At a glance
- Your baby is now perfectly formed and probably turning somersaults!
- You might experience some aching as your bump grows and your womb stretches
- Try a pregnancy pillow for support if you feel uncomfortable when you sleep
From this week onwards your baby is measured from head to heel.
How big is my baby at 20 weeks?
By week 20, your baby will now measure around 16.5cm long, head to rump and around 25cm from head to heel. They are around the size of a large beef tomato and growing quickly!
Your baby's development
If space allows, they are still having fun turning somersaults, and perhaps still taking you by surprise as they do so.
Although they are mainly just growing bigger and stronger now, there are some key elements of their development going on as the nerves in their brain which control the senses are still forming, eventually enabling them to smell, see, hear, taste and touch.
They will also start producing Meconium in their bowel. This is a harmless mixture of amniotic fluid that your baby has swallowed, digestive secretion and dead skin cells that will form your baby’s first bowel movement after birth.
At your ‘anomaly scan’ your baby will be measured to make sure their growth is on track. Major organs will be checked for proper development. And amniotic fluid, placenta location, and fetal heart rate will all be examined to be sure baby’s thriving. The sonographer looks at your baby’s brain, bones, face, heart, kidneys, spinal cord, digestive system and abdomen. Your scan will also show the position of the placenta.
A low-lying placenta (where it attaches itself to the lower part of the womb) may sometimes be identified at the anomaly scan. Don’t be too worried as in 90% of cases, as your baby grows, your expanding uterus naturally pulls the placenta upwards away from your cervix. For some women, the placenta continues to lie in the lower part of the uterus after 20 weeks.
If your placenta is partially or completely blocking the womb opening at the end of pregnancy, this is known as known as 'placenta praevia' (pronounced 'preev-ee-ah'). This affects 1 in 200 births. However, if your placenta is shown to be covering the cervix at your anomaly scan another scan will be offered between 32-36 weeks to check whether its moved.
Facts to know about your baby in week 20
- By now your baby can hear your heartbeat and outside noises like music
- Your baby's hair is starting to grow
- Your baby is now formed and turning somersaults
- From 20 weeks onwards babies are measured from the top of the head to the heel
You at 20 weeks pregnant
You might experience some aching in your tummy as your bump continues to grow – this is due to the ligaments each side of your womb stretching as your baby gets bigger and bigger. It is perfectly normal, but as with everything, do mention it to your midwife if you are worried.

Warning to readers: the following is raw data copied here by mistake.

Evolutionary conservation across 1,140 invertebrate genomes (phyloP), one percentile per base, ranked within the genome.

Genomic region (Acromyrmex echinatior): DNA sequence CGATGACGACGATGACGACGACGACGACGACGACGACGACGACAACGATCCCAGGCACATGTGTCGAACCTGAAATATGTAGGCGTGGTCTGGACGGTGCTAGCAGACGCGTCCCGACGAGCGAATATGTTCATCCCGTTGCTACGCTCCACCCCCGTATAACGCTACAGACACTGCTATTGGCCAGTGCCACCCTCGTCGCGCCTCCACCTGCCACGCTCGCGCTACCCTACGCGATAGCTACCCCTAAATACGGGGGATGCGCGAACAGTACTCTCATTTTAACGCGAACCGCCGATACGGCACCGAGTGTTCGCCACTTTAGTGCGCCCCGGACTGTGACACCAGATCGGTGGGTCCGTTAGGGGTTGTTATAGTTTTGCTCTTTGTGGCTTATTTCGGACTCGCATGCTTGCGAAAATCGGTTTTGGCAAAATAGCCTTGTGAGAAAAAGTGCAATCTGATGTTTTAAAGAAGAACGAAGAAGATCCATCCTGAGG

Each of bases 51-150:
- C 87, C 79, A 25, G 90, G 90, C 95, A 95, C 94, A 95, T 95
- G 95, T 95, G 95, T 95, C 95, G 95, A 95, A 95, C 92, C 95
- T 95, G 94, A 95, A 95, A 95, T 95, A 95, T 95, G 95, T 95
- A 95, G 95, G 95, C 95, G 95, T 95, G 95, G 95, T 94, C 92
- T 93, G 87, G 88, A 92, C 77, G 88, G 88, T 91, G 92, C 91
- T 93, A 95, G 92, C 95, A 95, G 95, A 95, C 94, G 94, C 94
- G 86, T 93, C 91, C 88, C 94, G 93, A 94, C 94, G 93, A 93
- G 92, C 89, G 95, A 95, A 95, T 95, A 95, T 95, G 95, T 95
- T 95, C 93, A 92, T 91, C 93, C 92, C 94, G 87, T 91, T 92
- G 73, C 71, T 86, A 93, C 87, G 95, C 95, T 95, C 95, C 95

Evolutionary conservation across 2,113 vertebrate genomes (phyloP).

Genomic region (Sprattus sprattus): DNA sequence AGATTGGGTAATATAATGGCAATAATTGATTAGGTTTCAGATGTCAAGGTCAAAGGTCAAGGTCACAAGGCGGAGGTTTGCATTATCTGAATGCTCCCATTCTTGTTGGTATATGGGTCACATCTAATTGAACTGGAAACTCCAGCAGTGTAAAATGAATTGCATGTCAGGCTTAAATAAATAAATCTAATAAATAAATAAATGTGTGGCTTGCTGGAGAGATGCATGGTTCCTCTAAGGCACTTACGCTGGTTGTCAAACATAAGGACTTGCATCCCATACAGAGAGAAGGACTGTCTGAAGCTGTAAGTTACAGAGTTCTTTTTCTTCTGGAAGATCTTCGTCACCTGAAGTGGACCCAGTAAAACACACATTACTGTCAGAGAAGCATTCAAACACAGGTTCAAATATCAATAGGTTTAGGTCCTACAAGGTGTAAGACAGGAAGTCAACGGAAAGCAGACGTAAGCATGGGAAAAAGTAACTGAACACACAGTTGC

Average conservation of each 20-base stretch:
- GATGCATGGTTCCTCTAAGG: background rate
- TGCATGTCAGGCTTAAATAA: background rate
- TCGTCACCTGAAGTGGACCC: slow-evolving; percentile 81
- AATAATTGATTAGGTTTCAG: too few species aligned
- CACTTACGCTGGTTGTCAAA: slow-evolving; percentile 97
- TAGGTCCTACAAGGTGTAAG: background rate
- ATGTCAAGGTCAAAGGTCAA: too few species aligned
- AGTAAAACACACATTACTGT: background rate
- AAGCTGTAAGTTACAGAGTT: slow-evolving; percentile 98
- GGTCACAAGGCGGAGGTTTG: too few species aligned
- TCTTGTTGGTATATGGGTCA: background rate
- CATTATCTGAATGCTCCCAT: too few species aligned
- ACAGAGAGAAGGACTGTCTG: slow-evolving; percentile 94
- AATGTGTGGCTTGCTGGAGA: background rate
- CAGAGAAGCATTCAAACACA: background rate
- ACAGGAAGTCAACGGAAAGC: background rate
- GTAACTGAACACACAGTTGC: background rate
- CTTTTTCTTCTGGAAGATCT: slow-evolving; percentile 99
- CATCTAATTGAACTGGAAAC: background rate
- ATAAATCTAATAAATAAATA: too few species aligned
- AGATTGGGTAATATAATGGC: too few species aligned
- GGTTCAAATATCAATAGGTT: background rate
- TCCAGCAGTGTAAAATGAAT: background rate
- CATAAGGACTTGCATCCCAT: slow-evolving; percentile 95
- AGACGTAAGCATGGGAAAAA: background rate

Some women develop pains in their pelvis called pregnancy-related pelvic girdle pain (PRGP) or symphysis pubis dysfunction (SPD) when pregnant (again, not dangerous, just uncomfortable) which can be treated with physio or support girdles.
Your bump might mean you are struggling to get comfy in bed at this stage too, and so you could be feeling tired because of interrupted sleep. You can buy specially shaped pregnancy pillows to help support your bump and enable you to get a good night's rest (many of these are also useful post-pregnancy for breastfeeding), or simply to offer you more support when you are sitting or chilling on the sofa.
Facts to know about you in week 20
- Pregnant women have less oxygen in their blood, which may explain 'baby brain,' or forgetfulness
- Drink cranberry juice to help prevent urinary tract infections (UTIs)
- Pregnancy is the only time in life when you'll fall in love with someone you haven't met
What to think about in week 20
Now you’re at the half way point in your pregnancy, thought of your maternity leave may start to creep closer and closer. But have you actually worked out the best time to start your maternity leave? Have you had the conversation with your employer? Now maybe the time to tie up all those loose ends and making sure you know what you need to know and get sorted.
It’s not an easy decision figuring out when to start your maternity leave. The decision can be made more difficult if you’re experiencing severe pregnancy symptoms or work in a physically demanding job, so continuing in your job towards the end of your pregnancy may feel unrealistic but you want to want to ensure you get to spend as much time as possible with the baby after it’s born.